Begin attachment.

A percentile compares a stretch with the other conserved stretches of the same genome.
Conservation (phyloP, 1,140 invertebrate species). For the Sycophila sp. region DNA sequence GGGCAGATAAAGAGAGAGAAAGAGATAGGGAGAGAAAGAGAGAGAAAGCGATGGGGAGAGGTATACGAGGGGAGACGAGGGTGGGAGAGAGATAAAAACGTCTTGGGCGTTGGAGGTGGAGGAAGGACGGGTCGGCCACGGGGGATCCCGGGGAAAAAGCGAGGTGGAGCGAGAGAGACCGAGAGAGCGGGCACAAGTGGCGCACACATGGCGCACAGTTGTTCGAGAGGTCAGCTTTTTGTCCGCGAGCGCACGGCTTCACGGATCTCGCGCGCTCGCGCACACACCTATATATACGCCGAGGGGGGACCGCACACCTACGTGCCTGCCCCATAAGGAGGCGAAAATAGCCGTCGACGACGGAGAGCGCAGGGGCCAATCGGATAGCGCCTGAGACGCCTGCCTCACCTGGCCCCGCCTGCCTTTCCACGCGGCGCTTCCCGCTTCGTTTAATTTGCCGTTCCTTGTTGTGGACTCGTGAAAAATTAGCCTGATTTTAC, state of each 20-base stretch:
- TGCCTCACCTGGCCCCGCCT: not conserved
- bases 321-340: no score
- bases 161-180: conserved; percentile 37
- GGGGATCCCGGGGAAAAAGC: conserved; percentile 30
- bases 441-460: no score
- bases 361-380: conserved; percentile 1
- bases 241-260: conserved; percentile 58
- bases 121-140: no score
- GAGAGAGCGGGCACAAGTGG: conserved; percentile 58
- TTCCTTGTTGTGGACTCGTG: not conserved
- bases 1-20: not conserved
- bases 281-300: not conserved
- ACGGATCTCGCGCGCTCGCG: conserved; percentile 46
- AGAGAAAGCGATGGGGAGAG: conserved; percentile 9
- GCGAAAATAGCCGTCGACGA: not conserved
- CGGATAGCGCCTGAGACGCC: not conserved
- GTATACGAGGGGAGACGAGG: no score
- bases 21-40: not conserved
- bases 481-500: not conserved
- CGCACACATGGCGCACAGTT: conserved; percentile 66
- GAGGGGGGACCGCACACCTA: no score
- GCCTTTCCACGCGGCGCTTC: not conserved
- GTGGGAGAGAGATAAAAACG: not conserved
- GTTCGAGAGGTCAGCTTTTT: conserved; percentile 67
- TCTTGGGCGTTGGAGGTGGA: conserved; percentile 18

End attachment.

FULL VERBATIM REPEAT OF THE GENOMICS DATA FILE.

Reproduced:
A percentile compares a stretch with the other conserved stretches of the same genome.
Conservation (phyloP, 1,140 invertebrate species). For the Sycophila sp. region DNA sequence GGGCAGATAAAGAGAGAGAAAGAGATAGGGAGAGAAAGAGAGAGAAAGCGATGGGGAGAGGTATACGAGGGGAGACGAGGGTGGGAGAGAGATAAAAACGTCTTGGGCGTTGGAGGTGGAGGAAGGACGGGTCGGCCACGGGGGATCCCGGGGAAAAAGCGAGGTGGAGCGAGAGAGACCGAGAGAGCGGGCACAAGTGGCGCACACATGGCGCACAGTTGTTCGAGAGGTCAGCTTTTTGTCCGCGAGCGCACGGCTTCACGGATCTCGCGCGCTCGCGCACACACCTATATATACGCCGAGGGGGGACCGCACACCTACGTGCCTGCCCCATAAGGAGGCGAAAATAGCCGTCGACGACGGAGAGCGCAGGGGCCAATCGGATAGCGCCTGAGACGCCTGCCTCACCTGGCCCCGCCTGCCTTTCCACGCGGCGCTTCCCGCTTCGTTTAATTTGCCGTTCCTTGTTGTGGACTCGTGAAAAATTAGCCTGATTTTAC, state of each 20-base stretch:
- TGCCTCACCTGGCCCCGCCT: not conserved
- bases 321-340: no score
- bases 161-180: conserved; percentile 37
- GGGGATCCCGGGGAAAAAGC: conserved; percentile 30
- bases 441-460: no score
- bases 361-380: conserved; percentile 1
- bases 241-260: conserved; percentile 58
- bases 121-140: no score
- GAGAGAGCGGGCACAAGTGG: conserved; percentile 58
- TTCCTTGTTGTGGACTCGTG: not conserved
- bases 1-20: not conserved
- bases 281-300: not conserved
- ACGGATCTCGCGCGCTCGCG: conserved; percentile 46
- AGAGAAAGCGATGGGGAGAG: conserved; percentile 9
- GCGAAAATAGCCGTCGACGA: not conserved
- CGGATAGCGCCTGAGACGCC: not conserved
- GTATACGAGGGGAGACGAGG: no score
- bases 21-40: not conserved
- bases 481-500: not conserved
- CGCACACATGGCGCACAGTT: conserved; percentile 66
- GAGGGGGGACCGCACACCTA: no score
- GCCTTTCCACGCGGCGCTTC: not conserved
- GTGGGAGAGAGATAAAAACG: not conserved
- GTTCGAGAGGTCAGCTTTTT: conserved; percentile 67
- TCTTGGGCGTTGGAGGTGGA: conserved; percentile 18